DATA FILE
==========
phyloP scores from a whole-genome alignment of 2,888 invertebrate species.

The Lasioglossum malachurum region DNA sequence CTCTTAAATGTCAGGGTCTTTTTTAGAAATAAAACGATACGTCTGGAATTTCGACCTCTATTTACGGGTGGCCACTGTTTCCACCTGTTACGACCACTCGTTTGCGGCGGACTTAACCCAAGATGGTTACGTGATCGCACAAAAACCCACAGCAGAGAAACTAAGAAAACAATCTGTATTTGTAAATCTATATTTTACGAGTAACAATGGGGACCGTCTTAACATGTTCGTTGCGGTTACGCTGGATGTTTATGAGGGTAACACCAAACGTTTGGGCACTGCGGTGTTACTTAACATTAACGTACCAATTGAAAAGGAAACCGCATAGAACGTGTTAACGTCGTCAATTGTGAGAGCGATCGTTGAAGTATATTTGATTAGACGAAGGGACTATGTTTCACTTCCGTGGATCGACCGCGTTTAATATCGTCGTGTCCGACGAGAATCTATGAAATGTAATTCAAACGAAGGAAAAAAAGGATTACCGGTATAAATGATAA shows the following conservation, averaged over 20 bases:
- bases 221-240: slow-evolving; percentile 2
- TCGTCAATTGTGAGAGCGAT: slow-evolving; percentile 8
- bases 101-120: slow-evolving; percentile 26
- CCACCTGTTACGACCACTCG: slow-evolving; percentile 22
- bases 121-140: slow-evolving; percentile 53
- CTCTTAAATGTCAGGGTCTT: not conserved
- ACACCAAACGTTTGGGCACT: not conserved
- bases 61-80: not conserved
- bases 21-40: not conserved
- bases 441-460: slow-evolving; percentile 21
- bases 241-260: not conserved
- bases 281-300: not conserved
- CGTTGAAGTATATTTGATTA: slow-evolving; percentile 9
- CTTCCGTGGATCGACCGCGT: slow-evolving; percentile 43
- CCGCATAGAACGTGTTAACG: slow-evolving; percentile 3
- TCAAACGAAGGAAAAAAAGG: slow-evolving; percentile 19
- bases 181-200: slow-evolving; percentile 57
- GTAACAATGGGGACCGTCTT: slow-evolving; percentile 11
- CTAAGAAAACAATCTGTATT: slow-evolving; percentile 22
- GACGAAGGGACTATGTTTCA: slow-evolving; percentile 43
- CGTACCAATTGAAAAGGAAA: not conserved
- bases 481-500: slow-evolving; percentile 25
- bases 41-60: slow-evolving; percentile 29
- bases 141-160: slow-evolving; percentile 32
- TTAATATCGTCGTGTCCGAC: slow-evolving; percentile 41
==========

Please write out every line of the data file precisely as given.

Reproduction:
phyloP scores from a whole-genome alignment of 2,888 invertebrate species.

The Lasioglossum malachurum region DNA sequence CTCTTAAATGTCAGGGTCTTTTTTAGAAATAAAACGATACGTCTGGAATTTCGACCTCTATTTACGGGTGGCCACTGTTTCCACCTGTTACGACCACTCGTTTGCGGCGGACTTAACCCAAGATGGTTACGTGATCGCACAAAAACCCACAGCAGAGAAACTAAGAAAACAATCTGTATTTGTAAATCTATATTTTACGAGTAACAATGGGGACCGTCTTAACATGTTCGTTGCGGTTACGCTGGATGTTTATGAGGGTAACACCAAACGTTTGGGCACTGCGGTGTTACTTAACATTAACGTACCAATTGAAAAGGAAACCGCATAGAACGTGTTAACGTCGTCAATTGTGAGAGCGATCGTTGAAGTATATTTGATTAGACGAAGGGACTATGTTTCACTTCCGTGGATCGACCGCGTTTAATATCGTCGTGTCCGACGAGAATCTATGAAATGTAATTCAAACGAAGGAAAAAAAGGATTACCGGTATAAATGATAA shows the following conservation, averaged over 20 bases:
- bases 221-240: slow-evolving; percentile 2
- TCGTCAATTGTGAGAGCGAT: slow-evolving; percentile 8
- bases 101-120: slow-evolving; percentile 26
- CCACCTGTTACGACCACTCG: slow-evolving; percentile 22
- bases 121-140: slow-evolving; percentile 53
- CTCTTAAATGTCAGGGTCTT: not conserved
- ACACCAAACGTTTGGGCACT: not conserved
- bases 61-80: not conserved
- bases 21-40: not conserved
- bases 441-460: slow-evolving; percentile 21
- bases 241-260: not conserved
- bases 281-300: not conserved
- CGTTGAAGTATATTTGATTA: slow-evolving; percentile 9
- CTTCCGTGGATCGACCGCGT: slow-evolving; percentile 43
- CCGCATAGAACGTGTTAACG: slow-evolving; percentile 3
- TCAAACGAAGGAAAAAAAGG: slow-evolving; percentile 19
- bases 181-200: slow-evolving; percentile 57
- GTAACAATGGGGACCGTCTT: slow-evolving; percentile 11
- CTAAGAAAACAATCTGTATT: slow-evolving; percentile 22
- GACGAAGGGACTATGTTTCA: slow-evolving; percentile 43
- CGTACCAATTGAAAAGGAAA: not conserved
- bases 481-500: slow-evolving; percentile 25
- bases 41-60: slow-evolving; percentile 29
- bases 141-160: slow-evolving; percentile 32
- TTAATATCGTCGTGTCCGAC: slow-evolving; percentile 41